Current Heart Rate Monitoring Methods in the Netherlands

Professional football teams are continuously seeking an edge to enhance player performance and reduce injury risks. One aspect increasingly gaining traction in the Dutch Eredivisie and Keuken Kampioen Division is the monitoring of players’ heart rates. Understanding the physiological demands placed on athletes during training sessions and matches has become crucial for optimizing their performance and well-being. At JOHAN we’ve delved into the current heart rate monitoring methods employed by teams in these leagues to gain insights in their methods and reasoning behind these methods.

Heart rate data Collection Methods

Heart rate data in Dutch football is typically gathered through the use of heart rate (HR) belts or vests. These wearable devices provide real-time data, enabling coaches and sports scientists to monitor players’ physiological responses accurately. However, not all teams utilize such technology, and some may opt not to collect heart rate data at all.

Frequency of Monitoring

The frequency of heart rate monitoring varies among teams. While some teams monitor heart rates during every training session, others may do so less frequently, such as once or twice a week. There are even instances where monitoring occurs sporadically, perhaps once every six weeks, or in some cases, not at all. This variance reflects differences in coaching philosophies, available resources, and the perceived importance of physiological monitoring within each club.

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Recovery monitoring with different parameters

Several heart rate parameters are commonly used for recovery monitoring purposes. These include:

  • Maximum Heart Rate (HRmax): Understanding individual HRmax allows coaches to tailor training intensities to each player’s physiological capacities, optimizing performance while minimizing injury risks.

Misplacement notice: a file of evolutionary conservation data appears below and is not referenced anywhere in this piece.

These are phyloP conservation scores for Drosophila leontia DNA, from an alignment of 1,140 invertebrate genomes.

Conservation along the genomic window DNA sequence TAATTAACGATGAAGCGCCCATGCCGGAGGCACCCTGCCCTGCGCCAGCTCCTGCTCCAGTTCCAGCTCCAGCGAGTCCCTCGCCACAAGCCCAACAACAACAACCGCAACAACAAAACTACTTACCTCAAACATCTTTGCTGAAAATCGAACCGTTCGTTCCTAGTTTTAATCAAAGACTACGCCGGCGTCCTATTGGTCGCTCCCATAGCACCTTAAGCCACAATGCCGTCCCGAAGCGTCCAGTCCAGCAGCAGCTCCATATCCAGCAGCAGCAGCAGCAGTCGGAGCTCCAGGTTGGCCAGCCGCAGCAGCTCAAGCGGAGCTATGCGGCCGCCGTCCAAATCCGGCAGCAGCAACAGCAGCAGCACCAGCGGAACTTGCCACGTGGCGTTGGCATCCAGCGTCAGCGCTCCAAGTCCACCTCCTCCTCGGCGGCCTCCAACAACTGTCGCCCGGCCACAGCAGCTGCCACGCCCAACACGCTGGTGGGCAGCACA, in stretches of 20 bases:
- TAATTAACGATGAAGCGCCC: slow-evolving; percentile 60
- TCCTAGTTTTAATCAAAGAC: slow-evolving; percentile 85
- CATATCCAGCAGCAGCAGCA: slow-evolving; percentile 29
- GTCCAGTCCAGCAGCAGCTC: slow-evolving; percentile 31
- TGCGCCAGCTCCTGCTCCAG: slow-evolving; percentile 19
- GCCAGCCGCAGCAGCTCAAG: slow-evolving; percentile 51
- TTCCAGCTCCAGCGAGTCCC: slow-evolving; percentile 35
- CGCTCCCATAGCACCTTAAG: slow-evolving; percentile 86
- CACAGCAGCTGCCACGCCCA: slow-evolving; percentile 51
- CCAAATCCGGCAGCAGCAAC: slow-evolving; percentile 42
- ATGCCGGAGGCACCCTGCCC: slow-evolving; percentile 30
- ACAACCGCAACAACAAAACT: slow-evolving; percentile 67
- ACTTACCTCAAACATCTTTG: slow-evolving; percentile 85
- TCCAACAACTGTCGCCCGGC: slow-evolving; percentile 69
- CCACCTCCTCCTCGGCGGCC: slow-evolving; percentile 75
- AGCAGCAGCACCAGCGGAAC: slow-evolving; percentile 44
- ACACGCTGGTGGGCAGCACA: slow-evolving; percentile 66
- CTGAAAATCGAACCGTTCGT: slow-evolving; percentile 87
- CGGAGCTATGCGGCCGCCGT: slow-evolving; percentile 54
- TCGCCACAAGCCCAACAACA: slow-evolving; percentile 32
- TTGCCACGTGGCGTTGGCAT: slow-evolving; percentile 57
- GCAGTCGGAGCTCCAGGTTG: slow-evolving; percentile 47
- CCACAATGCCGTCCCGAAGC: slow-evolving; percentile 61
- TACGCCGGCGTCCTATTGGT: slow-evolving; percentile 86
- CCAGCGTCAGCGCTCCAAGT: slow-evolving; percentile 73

• Heart Rate Zones: Monitoring heart rate zones enables coaches to ensure that players are training at the appropriate intensity levels, whether they’re focusing on aerobic conditioning, anaerobic capacity, or recovery.
  • Heart Rate TRIMP (Training Impulse): TRIMP provides a more nuanced understanding of the physiological load placed on players during training sessions. By quantifying the cumulative effect of heart rate intensity over time, coaches can better manage player workload and optimize training adaptations.
  • Heart Rate Recovery after 1 Minute and 2 Minutes: Monitoring heart rate recovery post-exercise offers insights into players’ cardiovascular fitness and readiness for subsequent exertion. By assessing how quickly heart rate returns to baseline levels after specified intervals, coaches can gauge players’ aerobic conditioning and overall recovery capacity.
  • Anaerobic Zone: Identifying and monitoring heart rate within the anaerobic zone is crucial for optimizing players’ high-intensity performance and conditioning. By targeting specific heart rate thresholds indicative of anaerobic metabolism, coaches can design training interventions to improve players’ ability to sustain intense efforts and recover effectively during matches.

Heart rate monitoring During Matches

While heart rate monitoring during matches is not as prevalent as during training sessions, some teams do incorporate this practice. The primary reason for doing so is to assess how quickly players can recover during the dynamic and high-intensity environment of a game. However, there are also reasons why teams may choose not to monitor heart rates during matches. Some players may find wearing a belt uncomfortable during play, while concerns about the accuracy of the data collected could also deter teams from adopting this practice universally.

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